///Budgeting Basics: Educating People About Your Budget

Budgeting Basics: Educating People About Your Budget

At my very first youth ministry interview, I remember asking the committee if there was a youth ministry budget.

The committee said yes and I naively accepted it’s answer at face value.

Shortly after accepting that job, I asked the senior pastor for a copy of my budget. In response, he questioned, “What budget?”

He assured me the youth had never needed any money before and questioned what I would do with money if I had it.

After rattling off a quick list of how I’d spend the money, the pastor told me he’d find a couple hundred dollars for me to use for the remaining five months of the year and that if I really wanted to, I could write a proposal asking our church council for money for the following year.

Using the process I’ve outlined throughout this series, I did just that.

After crafting my proposal, I then proceeded to meet individually with key stakeholders – people from our congregation who were, in one way or another, invested in our youth ministry. 

I met with our associate pastor (my immediate supervisor) and explained my proposal, line item by line item. I did the same with key people on our church council. I shared my proposal with my adult leaders and the youth committee (largely comprised of parents) so that they, too, would have a working understanding of what I was asking for and why. I also shared my budget proposal with the students themselves because I wanted them to be conversational about the impact a budget would have on our ministry.

In each meeting, I explained how the budgeted money would be used. Then I told stories of how our ministry was already impacting our teens and asked people to imagine how much more effective it might be with just a little bit of budgeted money.

As a result of my due diligence, when we got to our church’s annual meeting and people saw our proposed budget, they weren’t caught off-guard. Instead, they were incredibly supportive of funding our ministry. In fact, when the senior pastor tried at the last minute to cut our budget, person after person stood up in support of giving our ministry exactly what we’d requested. Because enough people understood how the money would be used and the difference it would make in the lives of our teens, they were able to persuade those still on the fence to fully fund our ministry.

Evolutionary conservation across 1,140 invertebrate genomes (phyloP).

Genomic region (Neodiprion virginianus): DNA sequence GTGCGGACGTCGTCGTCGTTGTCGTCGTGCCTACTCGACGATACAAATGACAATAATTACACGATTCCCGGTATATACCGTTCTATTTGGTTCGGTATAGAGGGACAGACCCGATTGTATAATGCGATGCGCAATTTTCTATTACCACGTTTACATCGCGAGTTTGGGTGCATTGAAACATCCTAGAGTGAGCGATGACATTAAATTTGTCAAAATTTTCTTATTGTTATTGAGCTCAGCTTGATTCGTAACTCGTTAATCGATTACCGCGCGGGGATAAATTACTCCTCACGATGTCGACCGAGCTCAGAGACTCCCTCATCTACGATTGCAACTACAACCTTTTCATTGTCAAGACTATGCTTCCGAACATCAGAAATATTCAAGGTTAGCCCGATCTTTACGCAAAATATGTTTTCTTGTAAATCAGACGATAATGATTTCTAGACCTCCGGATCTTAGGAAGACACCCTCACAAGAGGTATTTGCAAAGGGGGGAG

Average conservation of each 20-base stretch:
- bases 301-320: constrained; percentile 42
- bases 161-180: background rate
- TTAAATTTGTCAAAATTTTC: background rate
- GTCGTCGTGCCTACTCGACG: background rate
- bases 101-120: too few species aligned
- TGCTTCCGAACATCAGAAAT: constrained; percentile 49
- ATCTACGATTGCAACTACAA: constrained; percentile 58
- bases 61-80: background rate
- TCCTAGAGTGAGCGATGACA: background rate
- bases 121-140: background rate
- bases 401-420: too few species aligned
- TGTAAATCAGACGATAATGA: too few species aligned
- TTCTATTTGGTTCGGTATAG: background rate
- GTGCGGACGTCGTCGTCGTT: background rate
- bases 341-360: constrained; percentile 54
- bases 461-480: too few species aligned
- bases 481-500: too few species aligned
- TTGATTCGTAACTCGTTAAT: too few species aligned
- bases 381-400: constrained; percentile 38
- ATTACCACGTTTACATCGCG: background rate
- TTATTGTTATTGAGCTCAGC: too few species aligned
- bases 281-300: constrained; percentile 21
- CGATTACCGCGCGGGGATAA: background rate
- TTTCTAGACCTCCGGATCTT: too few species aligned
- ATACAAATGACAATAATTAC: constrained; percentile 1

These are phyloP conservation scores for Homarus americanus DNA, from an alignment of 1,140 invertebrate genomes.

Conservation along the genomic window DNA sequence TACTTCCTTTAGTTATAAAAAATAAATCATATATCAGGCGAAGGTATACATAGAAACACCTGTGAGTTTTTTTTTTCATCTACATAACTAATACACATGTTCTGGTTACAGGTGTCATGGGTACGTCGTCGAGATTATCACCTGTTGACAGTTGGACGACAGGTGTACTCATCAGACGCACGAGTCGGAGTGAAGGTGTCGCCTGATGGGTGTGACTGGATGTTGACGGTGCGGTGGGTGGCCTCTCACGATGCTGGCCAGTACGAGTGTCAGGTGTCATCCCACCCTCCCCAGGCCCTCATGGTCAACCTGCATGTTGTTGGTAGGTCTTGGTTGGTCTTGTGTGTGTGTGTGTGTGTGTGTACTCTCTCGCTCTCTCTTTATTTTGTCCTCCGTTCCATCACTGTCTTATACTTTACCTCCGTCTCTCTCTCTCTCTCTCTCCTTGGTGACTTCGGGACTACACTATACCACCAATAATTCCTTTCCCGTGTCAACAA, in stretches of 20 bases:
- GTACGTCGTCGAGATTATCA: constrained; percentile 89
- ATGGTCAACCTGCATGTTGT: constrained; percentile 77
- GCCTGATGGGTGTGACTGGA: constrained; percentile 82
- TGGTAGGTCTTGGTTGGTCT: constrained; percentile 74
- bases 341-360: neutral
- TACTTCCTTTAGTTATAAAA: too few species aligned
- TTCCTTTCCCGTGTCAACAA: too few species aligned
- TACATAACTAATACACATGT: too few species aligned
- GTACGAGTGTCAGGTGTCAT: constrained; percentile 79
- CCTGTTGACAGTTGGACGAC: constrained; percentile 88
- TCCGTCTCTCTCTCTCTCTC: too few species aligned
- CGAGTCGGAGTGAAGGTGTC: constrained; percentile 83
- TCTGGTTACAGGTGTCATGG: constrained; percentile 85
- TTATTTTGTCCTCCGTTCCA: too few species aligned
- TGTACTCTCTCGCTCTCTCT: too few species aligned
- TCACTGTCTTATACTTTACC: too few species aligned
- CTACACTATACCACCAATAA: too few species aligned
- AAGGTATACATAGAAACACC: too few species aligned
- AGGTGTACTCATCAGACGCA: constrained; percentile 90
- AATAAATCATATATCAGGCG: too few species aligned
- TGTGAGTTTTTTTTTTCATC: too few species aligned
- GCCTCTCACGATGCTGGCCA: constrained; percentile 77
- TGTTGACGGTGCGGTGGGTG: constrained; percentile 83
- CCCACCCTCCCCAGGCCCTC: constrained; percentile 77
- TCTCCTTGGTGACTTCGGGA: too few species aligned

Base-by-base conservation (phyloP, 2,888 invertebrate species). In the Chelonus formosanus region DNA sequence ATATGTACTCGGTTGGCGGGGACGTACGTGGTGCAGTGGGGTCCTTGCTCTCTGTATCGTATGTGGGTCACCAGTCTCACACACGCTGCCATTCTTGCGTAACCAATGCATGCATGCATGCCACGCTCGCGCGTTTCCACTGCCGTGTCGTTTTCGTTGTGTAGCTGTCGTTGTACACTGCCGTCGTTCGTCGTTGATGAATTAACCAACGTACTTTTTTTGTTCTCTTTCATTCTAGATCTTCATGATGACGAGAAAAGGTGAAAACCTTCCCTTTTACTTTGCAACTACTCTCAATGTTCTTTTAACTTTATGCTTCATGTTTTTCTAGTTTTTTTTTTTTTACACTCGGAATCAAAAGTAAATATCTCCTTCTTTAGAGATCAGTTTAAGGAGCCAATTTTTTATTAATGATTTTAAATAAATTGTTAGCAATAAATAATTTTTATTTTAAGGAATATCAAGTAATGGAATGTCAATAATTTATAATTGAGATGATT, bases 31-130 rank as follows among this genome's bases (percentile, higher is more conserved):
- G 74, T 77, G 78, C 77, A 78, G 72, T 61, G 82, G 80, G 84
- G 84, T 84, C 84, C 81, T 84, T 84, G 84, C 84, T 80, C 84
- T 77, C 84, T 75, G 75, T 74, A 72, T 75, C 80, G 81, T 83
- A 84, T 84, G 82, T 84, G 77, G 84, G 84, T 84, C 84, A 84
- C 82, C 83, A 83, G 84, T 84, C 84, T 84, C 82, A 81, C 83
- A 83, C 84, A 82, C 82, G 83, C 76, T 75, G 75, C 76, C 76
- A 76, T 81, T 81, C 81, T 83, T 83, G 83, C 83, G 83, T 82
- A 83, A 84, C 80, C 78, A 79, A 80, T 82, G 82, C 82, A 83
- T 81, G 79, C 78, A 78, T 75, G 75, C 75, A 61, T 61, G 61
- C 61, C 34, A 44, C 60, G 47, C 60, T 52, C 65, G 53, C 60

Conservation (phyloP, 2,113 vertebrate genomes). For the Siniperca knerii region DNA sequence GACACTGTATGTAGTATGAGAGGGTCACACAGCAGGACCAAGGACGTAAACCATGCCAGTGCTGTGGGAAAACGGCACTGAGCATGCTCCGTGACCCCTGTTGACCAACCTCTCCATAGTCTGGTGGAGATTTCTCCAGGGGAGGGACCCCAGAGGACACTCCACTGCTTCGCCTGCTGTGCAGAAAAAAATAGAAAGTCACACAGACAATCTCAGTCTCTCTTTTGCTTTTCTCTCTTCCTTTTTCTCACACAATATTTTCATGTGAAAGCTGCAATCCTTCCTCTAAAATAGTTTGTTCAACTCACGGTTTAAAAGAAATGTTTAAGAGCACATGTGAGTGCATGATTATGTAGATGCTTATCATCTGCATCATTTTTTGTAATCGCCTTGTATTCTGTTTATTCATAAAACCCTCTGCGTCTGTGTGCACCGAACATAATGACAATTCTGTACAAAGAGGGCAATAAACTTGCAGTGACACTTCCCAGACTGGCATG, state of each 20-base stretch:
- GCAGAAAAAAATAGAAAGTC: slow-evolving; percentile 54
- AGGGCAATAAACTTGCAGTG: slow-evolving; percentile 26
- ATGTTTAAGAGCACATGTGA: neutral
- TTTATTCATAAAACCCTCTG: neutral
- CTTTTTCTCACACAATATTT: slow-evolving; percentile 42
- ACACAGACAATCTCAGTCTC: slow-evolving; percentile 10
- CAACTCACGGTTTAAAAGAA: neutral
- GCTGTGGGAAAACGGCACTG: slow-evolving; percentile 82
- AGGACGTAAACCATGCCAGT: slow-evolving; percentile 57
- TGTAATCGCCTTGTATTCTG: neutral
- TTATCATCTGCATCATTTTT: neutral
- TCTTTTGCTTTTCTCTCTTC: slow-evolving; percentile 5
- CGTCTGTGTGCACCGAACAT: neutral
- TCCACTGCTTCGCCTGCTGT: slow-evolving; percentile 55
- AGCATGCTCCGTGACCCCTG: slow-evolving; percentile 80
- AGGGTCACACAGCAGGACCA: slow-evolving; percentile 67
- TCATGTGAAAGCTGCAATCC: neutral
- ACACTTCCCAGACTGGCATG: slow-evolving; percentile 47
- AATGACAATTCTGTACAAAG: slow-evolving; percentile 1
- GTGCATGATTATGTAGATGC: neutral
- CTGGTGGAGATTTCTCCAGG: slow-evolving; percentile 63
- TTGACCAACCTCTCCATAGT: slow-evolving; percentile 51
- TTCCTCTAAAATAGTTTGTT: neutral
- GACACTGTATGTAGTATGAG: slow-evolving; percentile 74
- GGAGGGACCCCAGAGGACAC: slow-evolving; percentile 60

In the years (and churches) since then, I’ve never had to fight for a youth ministry’s budget the way I had to in that first congregation. Even so, that experience taught me the value of educating a broad pool of people about my ministry’s budget proposal and taking time to address any and all concerns they might have. To this day, I still meet with key stakeholders to educate them about our youth ministry’s budget. In addition to helping ensure that my ministry is continually well-funded, doing so creates a large pool of supporters who understand our youth ministry’s vision and impact.

That’s something that’s always beneficial – to you, your ministry, and the families you serve.

Other posts in this series: 

Dream Big 

Translating Dreams into Numbers 

Revenue Streams 

Crafting Your Budget Proposal 

By | 2016-11-19T08:02:40+00:00 December 9th, 2015|Uncategorized|0 Comments

About the Author:

Jen serves as the director of youth ministry at Faith Lutheran Church in Glen Ellyn, Illinois. Jen is the author of Unleashing the Hidden Potential of Your Student Leaders (Abindgon Press), The Jesus Gap: What Teens Actually Believe about Jesus and the corresponding student devotional, The Real Jesus (The Youth Cartel). She’s currently writing her fourth book, A Mission that Matters. Her writing has also appeared in YouthWorker Journal, Immerse, and The Christian Century. When not doing ministry, she and her husband Doug can be found hiking, backpacking, and traveling with their toddler, Hope.

Leave a Reply